The bags can be firmly lashed to the bike and offer an ideal volume. Only the spacer on the Ortlieb handlebar pulley is actually superfluous and therefore I often leave it out.
Bikepacking Top Tube Bag: Just before the Tuscany Trail, I picked up the Salsa EXP Salsa EXP Toptube Bag Top Tube Bag. With the purchase I have long been flirting and now I can say: The bag is a good choice 😉 With 1.2 liters it offers plenty of space, is waterproof and can be attached either by Velcro or with screws on the top tube.
Bike bottle cage (Stem Bag) from Decathlon: I had bought another small Stem Bag from Decathlon, with which I am also quite satisfied – especially given the low price. Meanwhile, my Revelate Designs Mountain Feedbag was delivered and I replaced the Decathlon Stem Bag.
Through a lot of trying out and testing I have now landed with this bag combination and am very satisfied with it. I was also very concerned about the waterproofness of all the bags (except the Steam Bag, of course).
Bonus: Tuscany Trail Bikes
Before a self-supported race like the Tuscany Trail, many riders ask themselves: Which bike is best for the Tuscany Trail and which equipment is suitable?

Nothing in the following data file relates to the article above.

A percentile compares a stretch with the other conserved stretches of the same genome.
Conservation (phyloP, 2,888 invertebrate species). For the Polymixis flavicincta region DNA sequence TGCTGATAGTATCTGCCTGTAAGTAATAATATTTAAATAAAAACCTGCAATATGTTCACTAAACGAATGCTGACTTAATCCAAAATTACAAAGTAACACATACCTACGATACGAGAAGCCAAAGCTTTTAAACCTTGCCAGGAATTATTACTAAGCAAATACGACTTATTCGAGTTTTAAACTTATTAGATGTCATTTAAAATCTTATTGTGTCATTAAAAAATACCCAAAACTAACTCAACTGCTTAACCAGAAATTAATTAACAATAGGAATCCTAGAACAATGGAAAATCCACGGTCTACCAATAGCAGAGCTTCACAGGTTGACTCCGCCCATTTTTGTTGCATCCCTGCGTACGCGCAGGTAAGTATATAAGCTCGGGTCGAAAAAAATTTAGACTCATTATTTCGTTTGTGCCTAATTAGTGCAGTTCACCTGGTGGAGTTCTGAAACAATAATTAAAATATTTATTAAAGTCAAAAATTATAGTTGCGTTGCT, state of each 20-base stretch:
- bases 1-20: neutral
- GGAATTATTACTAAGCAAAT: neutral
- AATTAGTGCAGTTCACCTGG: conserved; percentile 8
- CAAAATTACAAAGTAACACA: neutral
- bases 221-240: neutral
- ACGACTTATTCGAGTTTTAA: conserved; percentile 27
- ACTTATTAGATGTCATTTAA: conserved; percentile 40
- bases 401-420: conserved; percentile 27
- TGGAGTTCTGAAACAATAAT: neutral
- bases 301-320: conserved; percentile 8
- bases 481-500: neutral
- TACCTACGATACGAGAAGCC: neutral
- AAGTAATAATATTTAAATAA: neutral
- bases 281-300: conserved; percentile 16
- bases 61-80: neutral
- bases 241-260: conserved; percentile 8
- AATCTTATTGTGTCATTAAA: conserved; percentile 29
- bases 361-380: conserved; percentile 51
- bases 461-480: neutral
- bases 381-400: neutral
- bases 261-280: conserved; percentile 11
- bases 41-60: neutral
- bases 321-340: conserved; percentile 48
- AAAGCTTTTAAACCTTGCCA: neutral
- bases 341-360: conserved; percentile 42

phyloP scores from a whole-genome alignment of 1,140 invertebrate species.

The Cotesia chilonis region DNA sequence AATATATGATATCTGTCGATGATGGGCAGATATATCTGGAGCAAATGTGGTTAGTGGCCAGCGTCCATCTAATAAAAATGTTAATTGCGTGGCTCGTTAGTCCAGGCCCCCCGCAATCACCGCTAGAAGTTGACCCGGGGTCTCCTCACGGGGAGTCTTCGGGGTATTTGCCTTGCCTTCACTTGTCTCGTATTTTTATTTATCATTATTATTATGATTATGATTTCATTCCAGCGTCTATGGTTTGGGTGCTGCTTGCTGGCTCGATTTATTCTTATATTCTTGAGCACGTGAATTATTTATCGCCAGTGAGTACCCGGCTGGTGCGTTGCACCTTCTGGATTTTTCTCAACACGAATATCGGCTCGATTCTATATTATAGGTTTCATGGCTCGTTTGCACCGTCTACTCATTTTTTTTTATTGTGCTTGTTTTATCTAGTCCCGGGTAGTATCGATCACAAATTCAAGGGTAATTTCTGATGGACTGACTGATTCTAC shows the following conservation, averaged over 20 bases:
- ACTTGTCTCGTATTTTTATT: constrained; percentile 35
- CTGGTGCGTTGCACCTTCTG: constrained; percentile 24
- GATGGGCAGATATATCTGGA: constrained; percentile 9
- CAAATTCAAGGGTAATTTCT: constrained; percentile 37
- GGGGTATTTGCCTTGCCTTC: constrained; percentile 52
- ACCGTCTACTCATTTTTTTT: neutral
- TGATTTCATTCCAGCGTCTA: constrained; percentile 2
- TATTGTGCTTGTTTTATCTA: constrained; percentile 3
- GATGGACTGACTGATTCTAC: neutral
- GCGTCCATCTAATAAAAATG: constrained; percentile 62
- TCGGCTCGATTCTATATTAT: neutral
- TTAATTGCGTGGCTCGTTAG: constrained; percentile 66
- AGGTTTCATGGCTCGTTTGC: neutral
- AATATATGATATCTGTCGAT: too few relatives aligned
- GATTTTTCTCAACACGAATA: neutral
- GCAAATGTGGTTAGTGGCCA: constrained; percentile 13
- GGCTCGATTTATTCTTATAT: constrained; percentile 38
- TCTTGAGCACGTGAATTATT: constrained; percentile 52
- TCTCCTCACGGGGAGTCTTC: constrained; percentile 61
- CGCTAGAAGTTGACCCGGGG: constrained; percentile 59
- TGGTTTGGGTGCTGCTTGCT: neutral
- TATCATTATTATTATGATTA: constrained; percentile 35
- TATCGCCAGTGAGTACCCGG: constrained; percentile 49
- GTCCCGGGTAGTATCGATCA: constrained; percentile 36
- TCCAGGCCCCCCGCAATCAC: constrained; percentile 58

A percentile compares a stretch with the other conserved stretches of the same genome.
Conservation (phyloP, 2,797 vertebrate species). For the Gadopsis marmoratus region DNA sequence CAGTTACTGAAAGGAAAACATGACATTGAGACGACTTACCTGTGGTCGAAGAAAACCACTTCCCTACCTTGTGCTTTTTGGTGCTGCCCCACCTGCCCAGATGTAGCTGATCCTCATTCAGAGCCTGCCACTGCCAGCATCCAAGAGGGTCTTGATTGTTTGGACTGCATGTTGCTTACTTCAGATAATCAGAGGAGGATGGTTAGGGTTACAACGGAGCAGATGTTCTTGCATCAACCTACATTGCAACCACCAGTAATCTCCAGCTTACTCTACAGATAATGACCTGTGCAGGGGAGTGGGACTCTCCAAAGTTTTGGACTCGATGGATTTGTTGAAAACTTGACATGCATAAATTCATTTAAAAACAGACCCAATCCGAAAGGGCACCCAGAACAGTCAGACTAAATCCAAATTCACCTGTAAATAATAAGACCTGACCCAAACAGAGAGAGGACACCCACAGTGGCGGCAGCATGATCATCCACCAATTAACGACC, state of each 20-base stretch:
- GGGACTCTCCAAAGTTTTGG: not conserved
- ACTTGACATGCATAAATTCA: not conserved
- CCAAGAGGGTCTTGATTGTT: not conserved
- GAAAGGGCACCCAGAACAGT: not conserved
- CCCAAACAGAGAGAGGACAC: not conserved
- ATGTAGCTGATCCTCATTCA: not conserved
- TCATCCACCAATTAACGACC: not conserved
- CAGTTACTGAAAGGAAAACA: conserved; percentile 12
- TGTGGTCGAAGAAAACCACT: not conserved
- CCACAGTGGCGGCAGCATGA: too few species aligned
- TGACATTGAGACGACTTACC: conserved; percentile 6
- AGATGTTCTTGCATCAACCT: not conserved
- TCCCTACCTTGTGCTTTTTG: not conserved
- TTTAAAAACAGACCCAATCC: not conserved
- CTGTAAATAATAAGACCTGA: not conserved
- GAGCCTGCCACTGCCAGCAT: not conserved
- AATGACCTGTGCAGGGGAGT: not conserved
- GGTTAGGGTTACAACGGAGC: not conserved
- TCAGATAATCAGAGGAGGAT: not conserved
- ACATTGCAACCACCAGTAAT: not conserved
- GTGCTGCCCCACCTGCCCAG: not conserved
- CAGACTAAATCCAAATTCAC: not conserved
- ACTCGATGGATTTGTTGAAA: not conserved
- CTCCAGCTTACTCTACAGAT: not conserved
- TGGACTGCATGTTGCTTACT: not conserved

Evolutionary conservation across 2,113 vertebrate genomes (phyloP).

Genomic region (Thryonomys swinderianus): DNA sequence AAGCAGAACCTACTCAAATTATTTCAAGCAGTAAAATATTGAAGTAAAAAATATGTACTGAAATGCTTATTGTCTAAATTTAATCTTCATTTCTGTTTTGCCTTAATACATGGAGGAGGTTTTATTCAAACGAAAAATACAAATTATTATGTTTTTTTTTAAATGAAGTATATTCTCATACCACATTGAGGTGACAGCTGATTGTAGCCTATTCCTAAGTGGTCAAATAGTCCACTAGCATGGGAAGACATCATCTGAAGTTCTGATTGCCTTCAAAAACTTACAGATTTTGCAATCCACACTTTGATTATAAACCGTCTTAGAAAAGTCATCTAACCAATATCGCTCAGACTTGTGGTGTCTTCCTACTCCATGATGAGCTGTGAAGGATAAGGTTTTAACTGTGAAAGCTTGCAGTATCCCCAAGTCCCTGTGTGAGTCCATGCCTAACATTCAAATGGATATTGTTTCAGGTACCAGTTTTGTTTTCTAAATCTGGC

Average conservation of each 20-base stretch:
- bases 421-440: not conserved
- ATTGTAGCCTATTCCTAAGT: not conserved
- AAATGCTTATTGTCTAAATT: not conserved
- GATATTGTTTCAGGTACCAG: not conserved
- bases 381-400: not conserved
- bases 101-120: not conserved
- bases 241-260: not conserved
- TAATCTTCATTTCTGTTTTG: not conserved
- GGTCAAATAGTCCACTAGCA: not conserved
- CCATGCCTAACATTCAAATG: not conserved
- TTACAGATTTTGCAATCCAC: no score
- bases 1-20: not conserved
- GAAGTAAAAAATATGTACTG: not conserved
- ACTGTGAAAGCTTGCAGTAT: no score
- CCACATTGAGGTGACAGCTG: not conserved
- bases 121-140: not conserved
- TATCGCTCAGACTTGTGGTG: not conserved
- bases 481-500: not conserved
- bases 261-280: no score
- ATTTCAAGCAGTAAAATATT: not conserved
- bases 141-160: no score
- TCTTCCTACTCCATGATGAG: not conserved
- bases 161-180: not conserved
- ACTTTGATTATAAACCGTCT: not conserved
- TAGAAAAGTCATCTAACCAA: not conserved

I’ve had the chance to experience Tuscany Trail twice now and come to the following conclusion: I was there in 2017 and this time in 2019. In the run-up to the race, I have been intensively occupied with the question, I have observed a lot and talked to the other drivers about the topic.
The most suitable Tuscany Trail Bike is in my opinion:
- 29 inch hardtail MTB
- with suspension fork
- Tires between 2.2 and 2.4 inches wide
- Straight handlebar
- Disc brakes
- large MTB transmission with 1×12 or 2×10 gears
Such a Tuscany Trail Bike corresponds to my ideas of the ideal bike for this event. At the end, everyone gets to answer for themselves which bike they ride on the Tuscany Trail.
On the track people went with the most different bikes: I observed a lot of trail MTBs, randems, crossers and touring bikes. There was what every kind of bike represented.
In 2017 I drove myself with a cyclocross with thin 28 inch tires and small transmission. To my astonishment I didn’t have a flat tire during the whole tour. However, I would not recommend the Tuscany Trail with a cyclocross to anyone, because a bike with thin tires has too little safety reserves for the demanding descents and too narrow a gear ratio for the steep climbs.
Ortlieb clearly dominated the bags. After that, Apidura and sporadic Revelate designs came immediately. A few other manufacturers were also on display.